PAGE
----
Inheritance tax is often discussed in relation to estate tax. These are two distinct taxes. The beneficiary pays inheritance tax, while estate tax is collected from the deceased’s estate. Assets may be subject to both estate and inheritance taxes, neither of the taxes or just one of them. Maryland and New Jersey are the only states that collect both estate and inheritance tax. In those states, inheritance can be taxed both before and after it’s distributed. Of course, state laws change regularly. It’s always important to double check with your state tax agency and maybe even an estate lawyer.

Inherited lump sums aren’t considered income. However, you could pay taxes on assets that create income. If you inherit a retirement account, stocks, real estate or other items that appreciate, you may have to pay capital gains tax once you sell them. The amount you’ll pay in capital gains tax is based largely on the amount of profit you make. If you receive life insurance proceeds, you likely won’t pay any taxes.

The Bottom Line

How Does Inheritance Work

Coming into a large inheritance doesn’t guarantee financial security. Without a plan, it’s very easy to blow a windfall. The sudden rush of money is known to spark lifestyle inflation and irrational behavior. Beneficiaries are sometimes in worse financial shape after inheritance than before. If you’re set to inherit a sizable chunk of change, be realistic about the amount you’re inheriting, assess your current financial situation, consider your goals, establish boundaries and spend thoughtfully. Debt repayment and investing should be top priorities.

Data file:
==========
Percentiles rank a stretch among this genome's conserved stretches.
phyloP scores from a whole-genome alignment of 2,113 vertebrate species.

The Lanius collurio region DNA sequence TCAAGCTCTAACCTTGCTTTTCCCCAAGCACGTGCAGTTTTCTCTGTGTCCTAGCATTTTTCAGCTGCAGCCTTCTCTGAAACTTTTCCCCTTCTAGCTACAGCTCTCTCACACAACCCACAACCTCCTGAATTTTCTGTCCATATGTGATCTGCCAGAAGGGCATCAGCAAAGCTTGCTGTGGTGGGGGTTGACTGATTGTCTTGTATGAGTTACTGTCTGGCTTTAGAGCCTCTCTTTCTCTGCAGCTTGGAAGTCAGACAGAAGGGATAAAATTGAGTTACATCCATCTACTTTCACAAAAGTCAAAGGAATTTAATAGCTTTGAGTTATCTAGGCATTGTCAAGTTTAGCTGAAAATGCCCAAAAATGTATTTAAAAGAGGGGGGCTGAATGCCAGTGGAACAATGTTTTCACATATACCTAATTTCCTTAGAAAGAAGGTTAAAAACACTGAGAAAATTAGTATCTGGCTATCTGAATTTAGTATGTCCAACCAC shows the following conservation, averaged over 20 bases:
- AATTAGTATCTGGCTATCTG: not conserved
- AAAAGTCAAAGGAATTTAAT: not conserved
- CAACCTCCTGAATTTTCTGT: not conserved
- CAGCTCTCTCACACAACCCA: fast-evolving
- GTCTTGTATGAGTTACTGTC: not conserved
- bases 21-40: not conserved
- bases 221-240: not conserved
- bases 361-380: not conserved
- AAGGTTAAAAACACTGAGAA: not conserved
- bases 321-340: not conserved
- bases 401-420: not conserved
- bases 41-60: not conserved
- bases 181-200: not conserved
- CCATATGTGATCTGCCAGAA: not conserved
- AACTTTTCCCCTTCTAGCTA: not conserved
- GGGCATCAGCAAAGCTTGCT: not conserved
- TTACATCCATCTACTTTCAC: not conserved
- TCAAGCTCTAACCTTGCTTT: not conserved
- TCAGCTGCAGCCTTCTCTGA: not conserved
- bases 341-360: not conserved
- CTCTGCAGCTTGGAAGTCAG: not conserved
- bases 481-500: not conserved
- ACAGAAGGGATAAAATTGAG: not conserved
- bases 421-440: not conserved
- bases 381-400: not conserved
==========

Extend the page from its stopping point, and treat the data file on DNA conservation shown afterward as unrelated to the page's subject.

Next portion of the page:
Tips for Managing an Inheritance

  • Hire a professional to help. Getting an inheritance is a great time to find a financial advisor. You may be unsure of  how best to use your newfound wealth, and you’ll likely have questions. An advisor can help you draft a financial plan with your windfall factored in and decide how to invest your money so it grows over the long term. A matching tool like SmartAsset’s makes it easier to find an advisor who meets your needs. Once you answer a series of questions about your financial situation and needs,  our tool will match you with up to three advisors in your area. You can then read the advisors’ profiles and interview them to determine who to work with.
  • Think before spending. Too often, people squander sudden wealth. Consider putting your money into a savings account to give yourself time to grieve your loss, and then start assessing your financial situation with a clearer frame of mind.
  • Realistically assess your inheritance and prioritize your goals. Are you behind on saving for retirement? Are there high-interest debts you have yet to pay off? Have you been meaning to start saving for your child’s education? Many advisors recommending using inheritance to first create a rainy day fund, then pay down debts and then to fund retirement savings.

Photo credit: ©iStock/stocknshares, ©iStock/DNY59 , ©iStock/courtneyk

Liz Smith Liz Smith is a graduate of New York University and has been passionate about helping people make better financial decisions since her college days. Liz has been writing for SmartAsset for more than four years. Her areas of expertise include retirement, credit cards and savings. She also focuses on all money issues for millennials. Liz's articles have been featured across the web, including on AOL Finance, Business Insider and WNBC. The biggest personal finance mistake she sees people making: not contributing to retirement early in their careers.